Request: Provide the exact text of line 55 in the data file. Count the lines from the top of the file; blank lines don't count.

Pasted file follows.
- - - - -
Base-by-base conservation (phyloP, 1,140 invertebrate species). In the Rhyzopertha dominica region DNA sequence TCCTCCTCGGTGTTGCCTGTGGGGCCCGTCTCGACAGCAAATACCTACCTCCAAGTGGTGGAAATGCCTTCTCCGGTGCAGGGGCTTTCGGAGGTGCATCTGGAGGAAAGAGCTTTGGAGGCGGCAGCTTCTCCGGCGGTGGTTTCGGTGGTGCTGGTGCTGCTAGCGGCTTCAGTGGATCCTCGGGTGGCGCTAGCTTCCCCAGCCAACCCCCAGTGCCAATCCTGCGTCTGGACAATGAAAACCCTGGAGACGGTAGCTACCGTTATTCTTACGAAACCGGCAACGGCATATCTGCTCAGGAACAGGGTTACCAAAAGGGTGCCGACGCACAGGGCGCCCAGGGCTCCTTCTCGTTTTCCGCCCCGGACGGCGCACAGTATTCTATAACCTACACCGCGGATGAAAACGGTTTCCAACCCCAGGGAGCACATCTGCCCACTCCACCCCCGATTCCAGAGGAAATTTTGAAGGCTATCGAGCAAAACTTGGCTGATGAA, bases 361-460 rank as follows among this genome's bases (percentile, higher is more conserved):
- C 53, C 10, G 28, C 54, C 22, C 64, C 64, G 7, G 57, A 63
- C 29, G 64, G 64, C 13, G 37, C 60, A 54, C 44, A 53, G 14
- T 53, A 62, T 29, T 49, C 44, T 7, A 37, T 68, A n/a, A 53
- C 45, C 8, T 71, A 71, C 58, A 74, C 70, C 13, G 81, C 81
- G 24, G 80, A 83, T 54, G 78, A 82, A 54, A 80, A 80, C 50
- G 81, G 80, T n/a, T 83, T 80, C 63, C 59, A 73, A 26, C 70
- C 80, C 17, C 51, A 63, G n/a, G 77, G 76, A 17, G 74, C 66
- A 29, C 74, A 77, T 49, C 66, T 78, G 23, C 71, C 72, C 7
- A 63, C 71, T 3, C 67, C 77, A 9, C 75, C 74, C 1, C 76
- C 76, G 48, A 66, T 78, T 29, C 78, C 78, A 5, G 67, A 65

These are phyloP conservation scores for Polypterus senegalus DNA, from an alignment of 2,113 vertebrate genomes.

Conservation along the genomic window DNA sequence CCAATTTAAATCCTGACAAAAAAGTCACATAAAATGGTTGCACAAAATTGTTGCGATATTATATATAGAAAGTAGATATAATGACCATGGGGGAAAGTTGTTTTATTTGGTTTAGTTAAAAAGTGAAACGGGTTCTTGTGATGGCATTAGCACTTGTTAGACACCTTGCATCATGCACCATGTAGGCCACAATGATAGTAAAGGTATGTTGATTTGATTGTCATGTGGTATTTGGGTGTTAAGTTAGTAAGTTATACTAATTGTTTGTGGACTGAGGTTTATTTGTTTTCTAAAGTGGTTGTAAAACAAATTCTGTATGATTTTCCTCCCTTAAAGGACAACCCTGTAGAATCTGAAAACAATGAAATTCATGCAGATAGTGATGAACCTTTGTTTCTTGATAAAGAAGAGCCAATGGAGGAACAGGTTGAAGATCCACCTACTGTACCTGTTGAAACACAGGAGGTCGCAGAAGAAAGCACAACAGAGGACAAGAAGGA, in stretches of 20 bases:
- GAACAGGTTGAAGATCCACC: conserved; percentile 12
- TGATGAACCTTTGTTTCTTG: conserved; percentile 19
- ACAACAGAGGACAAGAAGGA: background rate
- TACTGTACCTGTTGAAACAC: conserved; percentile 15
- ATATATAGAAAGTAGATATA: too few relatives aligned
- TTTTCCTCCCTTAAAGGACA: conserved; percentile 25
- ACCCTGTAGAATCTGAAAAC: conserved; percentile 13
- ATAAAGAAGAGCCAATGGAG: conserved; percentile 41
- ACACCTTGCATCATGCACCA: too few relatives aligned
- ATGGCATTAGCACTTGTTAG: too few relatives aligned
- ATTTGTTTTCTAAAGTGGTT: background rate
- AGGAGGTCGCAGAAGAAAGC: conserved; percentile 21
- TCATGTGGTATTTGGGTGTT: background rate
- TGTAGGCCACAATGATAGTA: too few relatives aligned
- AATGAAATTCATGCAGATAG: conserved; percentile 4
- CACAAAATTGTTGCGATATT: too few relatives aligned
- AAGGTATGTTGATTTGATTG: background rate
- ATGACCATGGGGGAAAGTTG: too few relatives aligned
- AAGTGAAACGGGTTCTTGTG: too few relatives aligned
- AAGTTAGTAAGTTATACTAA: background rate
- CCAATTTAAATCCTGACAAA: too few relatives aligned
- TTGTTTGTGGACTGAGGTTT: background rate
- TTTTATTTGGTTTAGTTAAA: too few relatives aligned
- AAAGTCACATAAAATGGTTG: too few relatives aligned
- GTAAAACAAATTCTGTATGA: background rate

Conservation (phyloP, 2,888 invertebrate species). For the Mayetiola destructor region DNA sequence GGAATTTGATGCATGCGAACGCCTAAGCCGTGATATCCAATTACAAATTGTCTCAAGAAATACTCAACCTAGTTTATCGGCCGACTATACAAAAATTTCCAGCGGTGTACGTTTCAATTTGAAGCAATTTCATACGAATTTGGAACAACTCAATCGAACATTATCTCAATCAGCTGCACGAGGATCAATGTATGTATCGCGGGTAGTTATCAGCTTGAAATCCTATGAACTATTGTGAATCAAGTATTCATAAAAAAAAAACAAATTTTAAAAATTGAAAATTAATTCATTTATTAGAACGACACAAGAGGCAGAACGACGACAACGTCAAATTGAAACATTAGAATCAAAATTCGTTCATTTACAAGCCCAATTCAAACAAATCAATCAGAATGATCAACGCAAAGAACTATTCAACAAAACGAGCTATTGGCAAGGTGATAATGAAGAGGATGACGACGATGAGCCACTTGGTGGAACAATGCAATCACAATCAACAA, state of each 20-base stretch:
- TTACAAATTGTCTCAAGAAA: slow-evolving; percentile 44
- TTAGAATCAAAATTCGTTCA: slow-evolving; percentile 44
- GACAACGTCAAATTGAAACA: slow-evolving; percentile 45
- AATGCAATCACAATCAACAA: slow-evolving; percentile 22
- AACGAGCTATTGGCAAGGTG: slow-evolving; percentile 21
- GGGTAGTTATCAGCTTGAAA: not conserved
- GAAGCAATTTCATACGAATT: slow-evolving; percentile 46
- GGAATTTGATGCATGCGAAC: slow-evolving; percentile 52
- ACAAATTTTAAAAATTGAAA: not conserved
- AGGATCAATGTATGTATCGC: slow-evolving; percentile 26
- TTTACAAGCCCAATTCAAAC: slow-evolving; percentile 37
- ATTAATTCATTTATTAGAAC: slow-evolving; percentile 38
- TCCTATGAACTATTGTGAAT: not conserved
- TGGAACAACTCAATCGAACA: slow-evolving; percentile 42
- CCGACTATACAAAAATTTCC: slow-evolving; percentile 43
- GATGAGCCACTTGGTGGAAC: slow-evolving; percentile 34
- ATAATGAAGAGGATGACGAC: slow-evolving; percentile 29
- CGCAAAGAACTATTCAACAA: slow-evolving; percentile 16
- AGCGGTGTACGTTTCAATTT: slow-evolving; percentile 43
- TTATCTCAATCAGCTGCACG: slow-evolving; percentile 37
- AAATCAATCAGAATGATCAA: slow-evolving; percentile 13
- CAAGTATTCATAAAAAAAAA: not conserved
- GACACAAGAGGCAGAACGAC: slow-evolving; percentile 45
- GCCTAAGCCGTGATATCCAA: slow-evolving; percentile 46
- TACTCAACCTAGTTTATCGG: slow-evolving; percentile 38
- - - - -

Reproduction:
- GATGAGCCACTTGGTGGAAC: slow-evolving; percentile 34